# x2+(y-3√2x)2=1 Meaning and Solution

The equation x2+(y-3√2x)2=1 meaning represents a specific type of geometric figure known as an ellipse, albeit in a form that might not be immediately recognizable as the standard ellipse equation. To understand this equation, we need to delve into the world of conic sections, coordinate transformations, and algebra.

## Understanding the Equation x2+(y-3√2x)2=1 Meaning

1. Standard Form of an Ellipse: The standard equation of an ellipse centered at the origin (0,0) is given by x^2/a^2 + y^2/b^2 = 1, where a and b are the lengths of the semi-major and semi-minor axes, respectively.
2. Transformation: The equation x2+(y-3√2x)2=1 suggests a transformation from the standard form. The term 3√2x indicates a shift that involves both the x-coordinate and a scaling factor.
3. Geometric Interpretation: This equation represents an ellipse that has been rotated and translated from its standard position. The rotation is due to the term in the part of the equation, and the translation is implied by the modified center of the ellipse.

## Breaking Down the Equation

To understand the nature of the ellipse, we can try to simplify or rearrange the equation:

1. Expand and Rearrange: Expanding (y-3√2x)^2 and then rearranging the equation might bring it closer to a more recognizable form.
2. Identifying Axes: By completing the square or using other algebraic techniques, we can determine the lengths and orientations of the major and minor axes of the ellipse.
3. Finding the Center: The transformed coordinates of the center can be found, which will give us the exact location of the ellipse in the coordinate plane.

## Detailed Analysis of the Equation

1. Algebraic Expansion: To further analyze this equation, let’s expand the squared term:

(y−3√2​^x)2=y^2−6√2​xy+18x^2

Substituting this back into the original equation gives:

x^2+y^2−6√2​xy+18x^2=1

Rearranging terms, we get an equation that looks more like a general conic section:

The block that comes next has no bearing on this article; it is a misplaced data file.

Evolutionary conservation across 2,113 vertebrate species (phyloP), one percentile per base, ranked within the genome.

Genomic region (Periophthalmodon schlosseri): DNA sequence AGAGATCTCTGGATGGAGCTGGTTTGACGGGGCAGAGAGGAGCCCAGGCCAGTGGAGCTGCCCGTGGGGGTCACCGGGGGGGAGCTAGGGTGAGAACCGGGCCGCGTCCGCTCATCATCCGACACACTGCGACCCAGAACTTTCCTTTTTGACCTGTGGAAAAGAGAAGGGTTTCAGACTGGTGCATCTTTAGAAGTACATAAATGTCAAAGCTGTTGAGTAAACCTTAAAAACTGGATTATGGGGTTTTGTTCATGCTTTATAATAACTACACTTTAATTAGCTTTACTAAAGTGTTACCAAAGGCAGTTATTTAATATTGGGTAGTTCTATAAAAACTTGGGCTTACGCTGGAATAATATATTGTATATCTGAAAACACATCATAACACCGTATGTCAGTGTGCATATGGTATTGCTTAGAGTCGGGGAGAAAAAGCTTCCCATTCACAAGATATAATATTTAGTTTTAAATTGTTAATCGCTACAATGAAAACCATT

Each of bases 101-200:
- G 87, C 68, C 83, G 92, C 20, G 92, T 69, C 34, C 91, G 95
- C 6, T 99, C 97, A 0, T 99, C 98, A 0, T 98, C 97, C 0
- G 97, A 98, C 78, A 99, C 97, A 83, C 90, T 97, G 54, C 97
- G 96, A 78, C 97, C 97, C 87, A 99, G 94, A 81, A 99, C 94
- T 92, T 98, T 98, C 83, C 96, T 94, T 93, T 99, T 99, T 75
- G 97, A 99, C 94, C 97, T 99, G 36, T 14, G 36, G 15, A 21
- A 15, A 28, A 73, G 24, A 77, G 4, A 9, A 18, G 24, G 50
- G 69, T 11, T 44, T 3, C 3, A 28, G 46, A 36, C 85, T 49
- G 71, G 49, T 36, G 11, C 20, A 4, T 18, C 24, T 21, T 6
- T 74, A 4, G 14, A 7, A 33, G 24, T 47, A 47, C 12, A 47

19x^26√2xy+y^21=0

2. Identifying the Rotation: The presence of the term suggests that the ellipse is rotated. To find the angle of rotation, we would typically use the formula derived from the general second-degree equation of conics. This involves trigonometric calculations.
3. Finding the Axes: By applying a rotation transformation, we can eliminate the term and bring the equation to its standard form. This will reveal the lengths of the semi-major and semi-minor axes.

## Geometric Interpretation and Visualization

1. Graphical Representation: Visualizing this ellipse is crucial for understanding its shape and position. By plotting key points and understanding the rotation, one can see how it differs from a standard ellipse.
2. Center of the Ellipse: The original equation’s form implies a shift from the origin. Calculating the exact center involves understanding the transformation applied.
3. Axis Orientation: After determining the rotation angle, the orientation of the major and minor axes can be established, which is essential for applications requiring precise directional information.

## Application and Visualization

1. Graphing: Plotting this equation on a coordinate plane will reveal the shape and position of the ellipse. This can be done using graphing software or by manually calculating key points.
2. Real-World Applications: Ellipses appear in various fields, from astronomy (orbits of planets) to engineering and physics. Understanding their equations is crucial in these domains.
3. Analyzing Properties: Further analysis might involve finding the eccentricity of the ellipse, which measures how much it deviates from being a circle, and other properties like the length of the latus rectum or the directrices.